Student services are specifically designed to support the model. A customized integrated information system was built to support student learning, to allow for highly interactive teaching and learning, and to provide real time feedback to faculty and academic leadership on student progress in their courses and degree program, retention, graduation rates, and time-to-degree. Finally, faculty members are the vital and central part of this model responsible for high level of student engagement and interaction as well as for providing immediate and constructive feedback and guidance to the learner. The overall assessment found that adult learners using this learning model outperformed a control group receiving the traditional face-to-face instruction from the same professors. Even more important, the benefits of the model for first-generation adult learners in comparison with other adult learners were substantially higher.
Early on, I discovered that to receive maximal benefits from this learning model, learners must be committed to uninterrupted learning. Learners, who made that commitment and progressed in their degree program without interruptions, significantly outperformed those learners who exercised the leave of absence option. Moreover, learners who opted for accelerated learning outperformed all other learners. These outcomes were even more prevalent among first-generation adult learners. Consequently, a performance-based scholarship program was implemented that rewards uninterrupted progress and further rewards accelerated progress. The merit based scholarship not only promotes learning and assists learners in advancing their education and careers, but also makes the cost of attaining bachelor or master degree programs more affordable than non-profit, for-profit and the vast majority of state supported institutions. This performance-based component adds an extrinsic motivational dimension to a model that has already incorporated intrinsic motivators and meta-cognition.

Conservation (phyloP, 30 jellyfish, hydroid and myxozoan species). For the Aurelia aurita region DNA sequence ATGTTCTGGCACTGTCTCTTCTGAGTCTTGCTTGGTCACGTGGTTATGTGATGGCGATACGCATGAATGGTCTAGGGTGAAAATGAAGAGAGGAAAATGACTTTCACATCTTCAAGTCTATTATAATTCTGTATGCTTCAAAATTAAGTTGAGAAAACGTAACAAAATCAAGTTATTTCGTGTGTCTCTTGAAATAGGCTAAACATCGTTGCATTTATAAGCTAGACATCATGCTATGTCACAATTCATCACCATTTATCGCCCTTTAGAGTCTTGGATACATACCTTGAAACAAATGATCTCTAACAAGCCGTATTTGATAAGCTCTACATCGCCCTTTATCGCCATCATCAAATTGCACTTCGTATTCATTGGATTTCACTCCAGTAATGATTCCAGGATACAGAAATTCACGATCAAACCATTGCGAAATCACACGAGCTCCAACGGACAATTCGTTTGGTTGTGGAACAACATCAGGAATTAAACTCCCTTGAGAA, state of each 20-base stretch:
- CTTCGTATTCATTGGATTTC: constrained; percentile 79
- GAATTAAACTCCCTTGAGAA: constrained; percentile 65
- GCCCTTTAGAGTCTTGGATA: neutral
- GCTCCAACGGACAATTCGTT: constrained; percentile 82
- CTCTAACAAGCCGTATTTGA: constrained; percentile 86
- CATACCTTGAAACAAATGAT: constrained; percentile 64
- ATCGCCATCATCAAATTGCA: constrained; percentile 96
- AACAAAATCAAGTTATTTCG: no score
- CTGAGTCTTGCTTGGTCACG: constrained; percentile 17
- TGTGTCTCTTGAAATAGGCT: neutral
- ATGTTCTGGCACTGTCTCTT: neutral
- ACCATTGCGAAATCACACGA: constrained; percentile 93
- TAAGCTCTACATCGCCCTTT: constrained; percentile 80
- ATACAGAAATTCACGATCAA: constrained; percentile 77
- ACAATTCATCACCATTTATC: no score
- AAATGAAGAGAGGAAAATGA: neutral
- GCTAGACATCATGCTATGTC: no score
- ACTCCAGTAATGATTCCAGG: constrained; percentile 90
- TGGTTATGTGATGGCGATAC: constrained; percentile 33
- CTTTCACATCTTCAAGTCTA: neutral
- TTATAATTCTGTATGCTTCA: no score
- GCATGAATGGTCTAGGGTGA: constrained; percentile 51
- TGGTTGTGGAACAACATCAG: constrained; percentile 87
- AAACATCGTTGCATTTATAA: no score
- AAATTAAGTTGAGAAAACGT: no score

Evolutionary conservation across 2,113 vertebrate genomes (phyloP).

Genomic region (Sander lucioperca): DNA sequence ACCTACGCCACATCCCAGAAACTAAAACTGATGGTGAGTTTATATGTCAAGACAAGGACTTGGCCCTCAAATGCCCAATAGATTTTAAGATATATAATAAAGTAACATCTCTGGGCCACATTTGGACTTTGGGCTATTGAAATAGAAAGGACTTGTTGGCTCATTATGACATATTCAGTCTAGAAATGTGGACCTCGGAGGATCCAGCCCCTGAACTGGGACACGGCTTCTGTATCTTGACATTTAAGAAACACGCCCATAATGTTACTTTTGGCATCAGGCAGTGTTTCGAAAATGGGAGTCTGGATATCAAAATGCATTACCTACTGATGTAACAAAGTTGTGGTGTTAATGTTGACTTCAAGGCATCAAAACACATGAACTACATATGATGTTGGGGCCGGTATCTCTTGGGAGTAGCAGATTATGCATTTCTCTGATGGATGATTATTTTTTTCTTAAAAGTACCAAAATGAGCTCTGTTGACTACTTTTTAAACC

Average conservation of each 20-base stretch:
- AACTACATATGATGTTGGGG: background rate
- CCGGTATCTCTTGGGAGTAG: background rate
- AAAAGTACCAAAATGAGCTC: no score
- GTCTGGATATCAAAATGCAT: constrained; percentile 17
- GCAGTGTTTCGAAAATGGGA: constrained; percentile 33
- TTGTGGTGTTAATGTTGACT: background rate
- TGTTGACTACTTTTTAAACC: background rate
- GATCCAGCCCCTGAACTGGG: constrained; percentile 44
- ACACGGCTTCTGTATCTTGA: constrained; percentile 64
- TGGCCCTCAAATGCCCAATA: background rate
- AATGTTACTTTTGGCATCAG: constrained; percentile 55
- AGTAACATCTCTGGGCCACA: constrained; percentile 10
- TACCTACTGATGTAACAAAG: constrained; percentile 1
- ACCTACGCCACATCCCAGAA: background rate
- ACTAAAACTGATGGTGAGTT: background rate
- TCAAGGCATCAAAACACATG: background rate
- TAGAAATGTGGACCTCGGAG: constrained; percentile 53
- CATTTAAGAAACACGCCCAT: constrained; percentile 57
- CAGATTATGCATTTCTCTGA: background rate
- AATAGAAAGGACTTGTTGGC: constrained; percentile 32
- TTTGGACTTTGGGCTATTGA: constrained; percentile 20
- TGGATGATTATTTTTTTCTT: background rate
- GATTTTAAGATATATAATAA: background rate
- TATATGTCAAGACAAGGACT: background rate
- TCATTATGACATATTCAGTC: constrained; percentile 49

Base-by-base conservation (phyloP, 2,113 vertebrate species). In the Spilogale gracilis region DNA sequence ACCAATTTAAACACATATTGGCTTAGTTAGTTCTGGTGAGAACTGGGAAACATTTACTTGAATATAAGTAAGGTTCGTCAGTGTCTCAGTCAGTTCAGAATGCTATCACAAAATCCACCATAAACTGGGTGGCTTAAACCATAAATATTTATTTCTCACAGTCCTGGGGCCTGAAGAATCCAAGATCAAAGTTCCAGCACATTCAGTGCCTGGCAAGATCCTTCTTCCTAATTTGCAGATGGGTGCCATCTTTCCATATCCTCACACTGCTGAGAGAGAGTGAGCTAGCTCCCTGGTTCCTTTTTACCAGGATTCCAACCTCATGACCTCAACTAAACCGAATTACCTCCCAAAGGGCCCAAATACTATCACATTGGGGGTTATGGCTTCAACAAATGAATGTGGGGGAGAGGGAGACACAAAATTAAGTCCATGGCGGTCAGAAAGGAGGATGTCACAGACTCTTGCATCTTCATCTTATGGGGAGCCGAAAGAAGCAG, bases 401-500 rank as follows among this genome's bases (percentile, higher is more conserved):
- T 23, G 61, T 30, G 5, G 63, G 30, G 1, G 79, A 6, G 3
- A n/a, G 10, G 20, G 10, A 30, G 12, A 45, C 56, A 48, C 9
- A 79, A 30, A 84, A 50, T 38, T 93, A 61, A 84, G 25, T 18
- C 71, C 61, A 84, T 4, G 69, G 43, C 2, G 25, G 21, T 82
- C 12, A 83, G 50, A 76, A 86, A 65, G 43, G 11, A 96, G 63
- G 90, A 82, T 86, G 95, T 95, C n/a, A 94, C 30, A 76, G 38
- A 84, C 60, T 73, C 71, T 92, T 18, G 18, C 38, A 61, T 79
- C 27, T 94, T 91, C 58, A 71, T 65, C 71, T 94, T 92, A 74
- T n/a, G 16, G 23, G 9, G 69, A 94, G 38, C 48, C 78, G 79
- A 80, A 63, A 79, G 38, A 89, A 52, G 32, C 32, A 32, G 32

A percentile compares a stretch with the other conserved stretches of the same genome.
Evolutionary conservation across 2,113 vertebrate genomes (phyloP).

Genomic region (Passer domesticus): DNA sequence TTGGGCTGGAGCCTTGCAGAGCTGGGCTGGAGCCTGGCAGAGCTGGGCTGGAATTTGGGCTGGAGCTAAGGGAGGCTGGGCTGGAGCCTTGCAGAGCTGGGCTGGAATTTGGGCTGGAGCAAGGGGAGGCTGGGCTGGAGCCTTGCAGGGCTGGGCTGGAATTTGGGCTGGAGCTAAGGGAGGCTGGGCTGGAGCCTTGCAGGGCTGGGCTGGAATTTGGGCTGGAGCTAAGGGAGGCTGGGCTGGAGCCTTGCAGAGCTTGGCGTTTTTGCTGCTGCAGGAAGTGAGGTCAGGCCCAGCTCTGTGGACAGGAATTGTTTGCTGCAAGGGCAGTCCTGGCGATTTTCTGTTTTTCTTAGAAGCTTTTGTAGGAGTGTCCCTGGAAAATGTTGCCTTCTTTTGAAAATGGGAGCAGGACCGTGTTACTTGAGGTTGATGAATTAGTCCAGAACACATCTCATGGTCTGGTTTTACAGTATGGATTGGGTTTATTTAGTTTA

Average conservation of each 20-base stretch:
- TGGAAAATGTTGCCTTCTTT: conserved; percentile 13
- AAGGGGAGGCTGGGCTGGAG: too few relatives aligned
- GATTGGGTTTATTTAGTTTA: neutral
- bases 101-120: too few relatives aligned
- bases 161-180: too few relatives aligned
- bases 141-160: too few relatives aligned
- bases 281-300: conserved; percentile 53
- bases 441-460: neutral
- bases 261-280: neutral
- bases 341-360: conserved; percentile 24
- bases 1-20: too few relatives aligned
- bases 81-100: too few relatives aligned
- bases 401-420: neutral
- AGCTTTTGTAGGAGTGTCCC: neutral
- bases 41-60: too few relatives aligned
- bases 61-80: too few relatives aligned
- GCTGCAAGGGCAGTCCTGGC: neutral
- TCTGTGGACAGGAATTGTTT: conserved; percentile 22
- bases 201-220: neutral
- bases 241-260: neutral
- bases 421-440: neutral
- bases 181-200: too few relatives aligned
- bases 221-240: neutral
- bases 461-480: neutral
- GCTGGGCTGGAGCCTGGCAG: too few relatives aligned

Finally, my experience and studies uncover strategies that are extremely beneficial to first-generation adult learners with little prior knowledge of the subject matter. Learners who participated in pre-course learning orientation activities related to time management, learning tips and a variety of supporting techniques outperformed learners who did not. While we found this to be true across the spectrum of learners, the maximal improvement was observed for first-generation learners. Similarly, learners who received weekly tips from their professors to take control of their weekly learning activities outperformed learners who did not receive such tips. Again, the maximal improvement was observed for first-generation adult learners.
All the aforementioned learning-model based outcomes extend beyond academic performance in a single course and also include higher retention and graduation rates as well as reduced time-to-degree across all degree programs or degree levels for all groups of learners. Still, it is the first-generation adult learners who are the big winners, gaining more from the model than any other group.
Online university education outlined in this article can serve as an important vehicle for leveling the playing field, increasing economic opportunities and eventually reducing income inequality for the up and coming first-generation college adult learners.
Dr. Yoram Neumann is the Chancellor and Chief Executive Officer and University Professor of Business Administration at Touro University Worldwide.